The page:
Representations of female power
Musical spectacle at the Paris court of Maria de’ Medici, the Italian Minerva of France
in Transnational connections in early modern theatre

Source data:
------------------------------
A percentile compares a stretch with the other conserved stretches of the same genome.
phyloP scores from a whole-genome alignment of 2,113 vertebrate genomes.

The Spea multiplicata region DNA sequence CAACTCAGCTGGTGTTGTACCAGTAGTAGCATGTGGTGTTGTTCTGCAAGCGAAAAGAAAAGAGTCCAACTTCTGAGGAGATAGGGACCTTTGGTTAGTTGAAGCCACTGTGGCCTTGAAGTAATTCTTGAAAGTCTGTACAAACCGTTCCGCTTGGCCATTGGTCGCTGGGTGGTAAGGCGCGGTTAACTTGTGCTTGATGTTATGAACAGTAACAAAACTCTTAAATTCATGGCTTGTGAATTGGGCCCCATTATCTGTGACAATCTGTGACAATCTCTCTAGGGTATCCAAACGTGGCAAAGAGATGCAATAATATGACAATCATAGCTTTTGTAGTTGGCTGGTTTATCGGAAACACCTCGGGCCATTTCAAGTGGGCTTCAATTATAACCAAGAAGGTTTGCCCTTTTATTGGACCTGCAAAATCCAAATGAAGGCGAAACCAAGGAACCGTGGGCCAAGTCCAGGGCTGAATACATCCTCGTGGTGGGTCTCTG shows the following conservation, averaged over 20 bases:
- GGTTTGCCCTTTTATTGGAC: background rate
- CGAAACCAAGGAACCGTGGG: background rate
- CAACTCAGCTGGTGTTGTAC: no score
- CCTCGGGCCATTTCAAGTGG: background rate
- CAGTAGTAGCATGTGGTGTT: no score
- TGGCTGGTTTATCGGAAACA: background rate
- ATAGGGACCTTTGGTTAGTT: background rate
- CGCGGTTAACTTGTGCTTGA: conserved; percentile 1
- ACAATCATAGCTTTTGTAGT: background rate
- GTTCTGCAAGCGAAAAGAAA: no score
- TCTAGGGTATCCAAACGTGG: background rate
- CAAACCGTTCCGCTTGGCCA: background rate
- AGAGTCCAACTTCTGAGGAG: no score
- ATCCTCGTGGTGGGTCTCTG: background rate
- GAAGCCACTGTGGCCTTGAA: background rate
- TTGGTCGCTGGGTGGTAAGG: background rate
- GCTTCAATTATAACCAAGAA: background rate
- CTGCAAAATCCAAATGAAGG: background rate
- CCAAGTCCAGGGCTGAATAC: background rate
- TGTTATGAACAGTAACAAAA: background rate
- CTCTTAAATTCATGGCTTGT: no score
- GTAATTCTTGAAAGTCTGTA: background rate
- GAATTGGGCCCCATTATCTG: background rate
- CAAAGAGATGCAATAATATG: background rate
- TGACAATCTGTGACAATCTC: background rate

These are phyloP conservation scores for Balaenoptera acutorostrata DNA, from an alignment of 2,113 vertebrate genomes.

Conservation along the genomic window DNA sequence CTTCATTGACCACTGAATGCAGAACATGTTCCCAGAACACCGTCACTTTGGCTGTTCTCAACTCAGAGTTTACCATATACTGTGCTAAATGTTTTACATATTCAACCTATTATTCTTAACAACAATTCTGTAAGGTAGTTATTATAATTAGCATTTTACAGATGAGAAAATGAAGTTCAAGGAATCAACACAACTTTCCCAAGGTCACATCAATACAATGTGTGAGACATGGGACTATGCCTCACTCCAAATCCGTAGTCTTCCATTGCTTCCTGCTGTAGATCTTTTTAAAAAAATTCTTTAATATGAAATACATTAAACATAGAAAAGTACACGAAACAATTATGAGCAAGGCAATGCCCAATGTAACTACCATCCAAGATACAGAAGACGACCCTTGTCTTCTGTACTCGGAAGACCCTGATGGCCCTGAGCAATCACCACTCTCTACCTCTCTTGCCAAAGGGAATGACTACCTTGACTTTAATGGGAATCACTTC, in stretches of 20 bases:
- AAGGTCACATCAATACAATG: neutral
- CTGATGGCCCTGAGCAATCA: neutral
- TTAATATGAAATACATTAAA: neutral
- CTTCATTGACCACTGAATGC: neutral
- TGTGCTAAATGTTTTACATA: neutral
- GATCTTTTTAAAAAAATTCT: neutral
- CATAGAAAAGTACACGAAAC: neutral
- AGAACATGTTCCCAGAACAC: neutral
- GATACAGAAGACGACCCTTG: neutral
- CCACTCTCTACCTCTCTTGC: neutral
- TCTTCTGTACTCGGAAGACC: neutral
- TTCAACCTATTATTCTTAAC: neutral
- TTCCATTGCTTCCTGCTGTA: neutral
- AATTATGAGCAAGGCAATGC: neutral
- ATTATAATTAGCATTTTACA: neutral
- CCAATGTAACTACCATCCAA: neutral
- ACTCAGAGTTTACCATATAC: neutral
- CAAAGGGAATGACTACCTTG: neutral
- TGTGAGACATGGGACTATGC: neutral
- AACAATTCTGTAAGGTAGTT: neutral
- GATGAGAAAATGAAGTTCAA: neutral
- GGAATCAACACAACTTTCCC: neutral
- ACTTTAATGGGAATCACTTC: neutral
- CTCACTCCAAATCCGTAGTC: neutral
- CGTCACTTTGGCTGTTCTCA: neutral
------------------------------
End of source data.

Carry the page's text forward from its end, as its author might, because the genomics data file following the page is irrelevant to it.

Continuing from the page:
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Starting with Giambattista Guarini and Emilio de’ Cavalieri’s theatrical dialogue Giunone e Minerva, performed in Florence in 1600 for the wedding of Maria de’ Medici and Henry IV of France, this chapter analyses the Florentine-designed iconography adopted by Maria in her patronage of French court spectacle and her development of powerful personal representations using female imagery and the Astraean cult as part of a series of transnational exchanges and appropriations between Florence and Paris. Drawing on new archival finds (previously unknown eyewitness accounts of Maria’s 1609 Ballet de la Royne), this essay publishes the discovered documents and argues that Maria was highly active as a patron of court productions while deploying a personal imagery soon after her ascent to the French monarchy (1600) and throughout her regency (1610–17). The essay explores the inclusion of the avant-garde Florentine style of solo singing imported to Paris, showing that despite French preference for ballet de cour, Maria promoted imported Italian musical fashions. Maria’s court productions combined a transnational cultural heritage, including new musical forms (accompanied monody), theatrical models (commedia dell’arte) and prestigious Italian musicians and poets.

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